Monday, August 4, 2014

All in the Family: The Making of Town Diary - The Trouble With Sluttish Eroticism

"Some people have been unkind. If I say I want to grow as an actress, they look at my figure. If I say I want to develop, to learn my craft, they laugh. Somehow they don't expect me to be serious about my work."
-Marilyn Monroe
Actresses often find that they're damned if they are and they're damned if they aren't - sexy, that is.

Marilyn may be an obvious case of an actress who kept striving to be taken seriously for her work, only to have it all boil down to her looks.  She was, however, neither the first nor the last actress to be "too sexy" to be taken seriously.

One notorious example of this was with none other than (now) Dame Helen Mirren, who faced this problem even as she was a featured actress on the London stage doing "serious" work, including Shakespeare and other classics,  with directors like Peter Brook and Trever Nunn.

In the interview below, Michael Parkinson, a famed BBC interviewer for many years, opens the segment by repeating a review that said Mirren was "telling at projecting sluttish eroticism." When Mirren comes out with a headpiece that she turns into a not-so-subtle phallic prop, she proceeds to turn the table on Parkinson. When he presses her on whether it makes it harder to be an actress when others focus on her "physical attributes," she coyly acts as if she isn't sure what he means.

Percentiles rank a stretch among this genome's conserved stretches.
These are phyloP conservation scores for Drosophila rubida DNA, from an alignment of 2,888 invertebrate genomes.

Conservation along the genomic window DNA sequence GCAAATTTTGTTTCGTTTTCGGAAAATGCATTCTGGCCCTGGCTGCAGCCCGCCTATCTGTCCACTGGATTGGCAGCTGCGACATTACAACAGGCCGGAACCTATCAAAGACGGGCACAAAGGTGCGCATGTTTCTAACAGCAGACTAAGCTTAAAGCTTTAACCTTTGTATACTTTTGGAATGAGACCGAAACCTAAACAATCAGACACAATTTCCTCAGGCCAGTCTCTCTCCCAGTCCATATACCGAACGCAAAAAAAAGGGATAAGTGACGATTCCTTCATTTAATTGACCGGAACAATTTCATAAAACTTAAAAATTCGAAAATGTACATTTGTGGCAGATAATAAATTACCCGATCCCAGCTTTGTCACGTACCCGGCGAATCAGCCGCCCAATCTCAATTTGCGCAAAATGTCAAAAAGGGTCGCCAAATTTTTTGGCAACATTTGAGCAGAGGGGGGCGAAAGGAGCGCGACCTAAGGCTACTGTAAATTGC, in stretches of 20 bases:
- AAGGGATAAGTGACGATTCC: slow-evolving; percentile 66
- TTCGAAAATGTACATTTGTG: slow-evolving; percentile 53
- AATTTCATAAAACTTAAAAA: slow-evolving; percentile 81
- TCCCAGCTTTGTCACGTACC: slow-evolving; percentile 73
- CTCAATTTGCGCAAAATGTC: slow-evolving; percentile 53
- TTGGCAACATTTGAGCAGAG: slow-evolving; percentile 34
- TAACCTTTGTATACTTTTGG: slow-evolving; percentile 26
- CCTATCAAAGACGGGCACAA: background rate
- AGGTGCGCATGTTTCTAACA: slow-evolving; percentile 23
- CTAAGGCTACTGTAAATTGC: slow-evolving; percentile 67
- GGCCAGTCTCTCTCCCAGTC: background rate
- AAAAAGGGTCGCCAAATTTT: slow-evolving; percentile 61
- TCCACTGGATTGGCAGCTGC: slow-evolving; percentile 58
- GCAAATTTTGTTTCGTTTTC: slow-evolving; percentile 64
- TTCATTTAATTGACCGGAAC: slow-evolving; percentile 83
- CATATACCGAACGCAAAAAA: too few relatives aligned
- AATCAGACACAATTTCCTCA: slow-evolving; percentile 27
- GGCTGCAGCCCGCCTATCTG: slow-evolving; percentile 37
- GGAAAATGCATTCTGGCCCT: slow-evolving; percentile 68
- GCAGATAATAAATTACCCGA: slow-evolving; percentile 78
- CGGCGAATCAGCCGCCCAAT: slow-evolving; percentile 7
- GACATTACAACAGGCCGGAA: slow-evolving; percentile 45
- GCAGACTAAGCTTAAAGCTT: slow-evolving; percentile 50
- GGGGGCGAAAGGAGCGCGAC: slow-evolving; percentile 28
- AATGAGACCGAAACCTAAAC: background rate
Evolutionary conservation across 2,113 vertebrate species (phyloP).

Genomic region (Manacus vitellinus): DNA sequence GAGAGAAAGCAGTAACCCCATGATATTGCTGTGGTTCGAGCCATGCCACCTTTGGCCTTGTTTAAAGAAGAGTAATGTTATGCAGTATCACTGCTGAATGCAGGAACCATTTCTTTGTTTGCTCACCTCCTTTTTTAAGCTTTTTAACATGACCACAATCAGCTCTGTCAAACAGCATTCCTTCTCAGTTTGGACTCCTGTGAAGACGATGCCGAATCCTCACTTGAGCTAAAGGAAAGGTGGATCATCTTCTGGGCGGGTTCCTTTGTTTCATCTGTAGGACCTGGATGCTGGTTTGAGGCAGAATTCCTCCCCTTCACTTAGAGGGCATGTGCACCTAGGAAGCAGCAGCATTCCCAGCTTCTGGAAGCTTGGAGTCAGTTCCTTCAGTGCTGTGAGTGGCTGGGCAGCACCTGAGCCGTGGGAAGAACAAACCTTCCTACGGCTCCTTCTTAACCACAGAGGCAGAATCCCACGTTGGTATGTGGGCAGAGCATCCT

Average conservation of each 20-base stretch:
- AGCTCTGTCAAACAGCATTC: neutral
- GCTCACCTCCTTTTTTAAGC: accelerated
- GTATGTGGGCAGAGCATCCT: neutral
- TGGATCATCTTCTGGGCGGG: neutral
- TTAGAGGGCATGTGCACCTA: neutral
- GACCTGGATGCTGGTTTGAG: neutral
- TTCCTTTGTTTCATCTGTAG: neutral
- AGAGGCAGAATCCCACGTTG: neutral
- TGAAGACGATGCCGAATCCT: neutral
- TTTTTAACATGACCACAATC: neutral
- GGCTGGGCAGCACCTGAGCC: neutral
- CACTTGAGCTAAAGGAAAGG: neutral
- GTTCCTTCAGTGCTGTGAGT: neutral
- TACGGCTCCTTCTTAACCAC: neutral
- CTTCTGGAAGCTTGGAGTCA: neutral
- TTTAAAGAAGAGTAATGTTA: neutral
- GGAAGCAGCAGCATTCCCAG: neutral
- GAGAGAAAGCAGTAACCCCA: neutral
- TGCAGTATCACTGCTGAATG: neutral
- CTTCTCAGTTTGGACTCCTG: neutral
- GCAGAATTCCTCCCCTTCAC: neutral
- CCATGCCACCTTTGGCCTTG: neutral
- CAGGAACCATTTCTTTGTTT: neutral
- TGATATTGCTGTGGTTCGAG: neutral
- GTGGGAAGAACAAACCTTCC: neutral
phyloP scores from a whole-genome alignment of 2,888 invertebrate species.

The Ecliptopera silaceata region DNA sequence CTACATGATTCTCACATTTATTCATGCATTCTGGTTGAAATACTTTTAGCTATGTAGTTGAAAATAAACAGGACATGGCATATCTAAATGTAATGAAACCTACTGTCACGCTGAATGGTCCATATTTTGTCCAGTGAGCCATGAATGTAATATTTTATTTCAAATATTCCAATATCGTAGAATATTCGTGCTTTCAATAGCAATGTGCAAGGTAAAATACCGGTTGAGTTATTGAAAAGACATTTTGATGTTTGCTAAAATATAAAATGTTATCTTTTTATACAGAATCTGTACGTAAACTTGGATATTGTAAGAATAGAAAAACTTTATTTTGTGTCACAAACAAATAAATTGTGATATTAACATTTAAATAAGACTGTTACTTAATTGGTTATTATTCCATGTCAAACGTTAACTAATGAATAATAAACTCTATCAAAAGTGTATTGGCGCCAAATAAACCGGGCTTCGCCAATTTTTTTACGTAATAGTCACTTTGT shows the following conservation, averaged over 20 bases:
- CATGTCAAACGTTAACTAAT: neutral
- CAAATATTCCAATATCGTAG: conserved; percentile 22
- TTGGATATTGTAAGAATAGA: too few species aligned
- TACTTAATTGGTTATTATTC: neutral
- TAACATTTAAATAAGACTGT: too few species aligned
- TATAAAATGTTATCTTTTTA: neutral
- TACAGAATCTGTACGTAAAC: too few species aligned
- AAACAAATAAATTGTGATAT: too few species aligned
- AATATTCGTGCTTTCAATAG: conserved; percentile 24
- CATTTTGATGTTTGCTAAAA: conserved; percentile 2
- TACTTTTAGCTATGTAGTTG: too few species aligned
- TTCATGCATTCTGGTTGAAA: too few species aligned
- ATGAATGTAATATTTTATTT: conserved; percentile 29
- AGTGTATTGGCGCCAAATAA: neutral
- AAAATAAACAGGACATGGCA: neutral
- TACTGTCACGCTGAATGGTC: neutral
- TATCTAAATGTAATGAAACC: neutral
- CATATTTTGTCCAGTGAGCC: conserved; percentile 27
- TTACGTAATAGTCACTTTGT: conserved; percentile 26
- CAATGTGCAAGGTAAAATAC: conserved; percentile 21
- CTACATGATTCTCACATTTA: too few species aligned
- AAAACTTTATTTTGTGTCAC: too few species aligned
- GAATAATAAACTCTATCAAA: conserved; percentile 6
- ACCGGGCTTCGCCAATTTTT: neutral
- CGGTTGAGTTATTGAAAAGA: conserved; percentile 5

"Physical attributes? Like my fingers?"

She finally gets him to be as specific as he will be, referring to her "figure." The interview has taken on the stuff of lore. If you've never seen it, watch a truly masterful performance below. (Note that in the shot below, Parkinson's eyes are definitely not on future Dame Mirren's eyes.)

This dilemma is one reason I always gave Charlize Theron credit for taking the role of the unattractive serial killer Aileen Wuornos in Monster early in her career. She was taking no chances of playing someone's love interest and arm candy forever. Winning a Golden Globe and an Oscar didn't hurt, either.

The misogyny and hypocrisy that surrounded the hiring of women in front of (and behind) the camera had always annoyed me. Men wanted to cast sensual women, but then seemed to blame the women for being to sexy. In both theater and film, I fought to get past this out-dated silliness, so you can imagine how annoying I found it with when it came from my director, Jack. In the year 2000, Jack was still arguing that we could not cast an actress that was 'too sexy' to play Brian's associate and assistant producer, Veronica.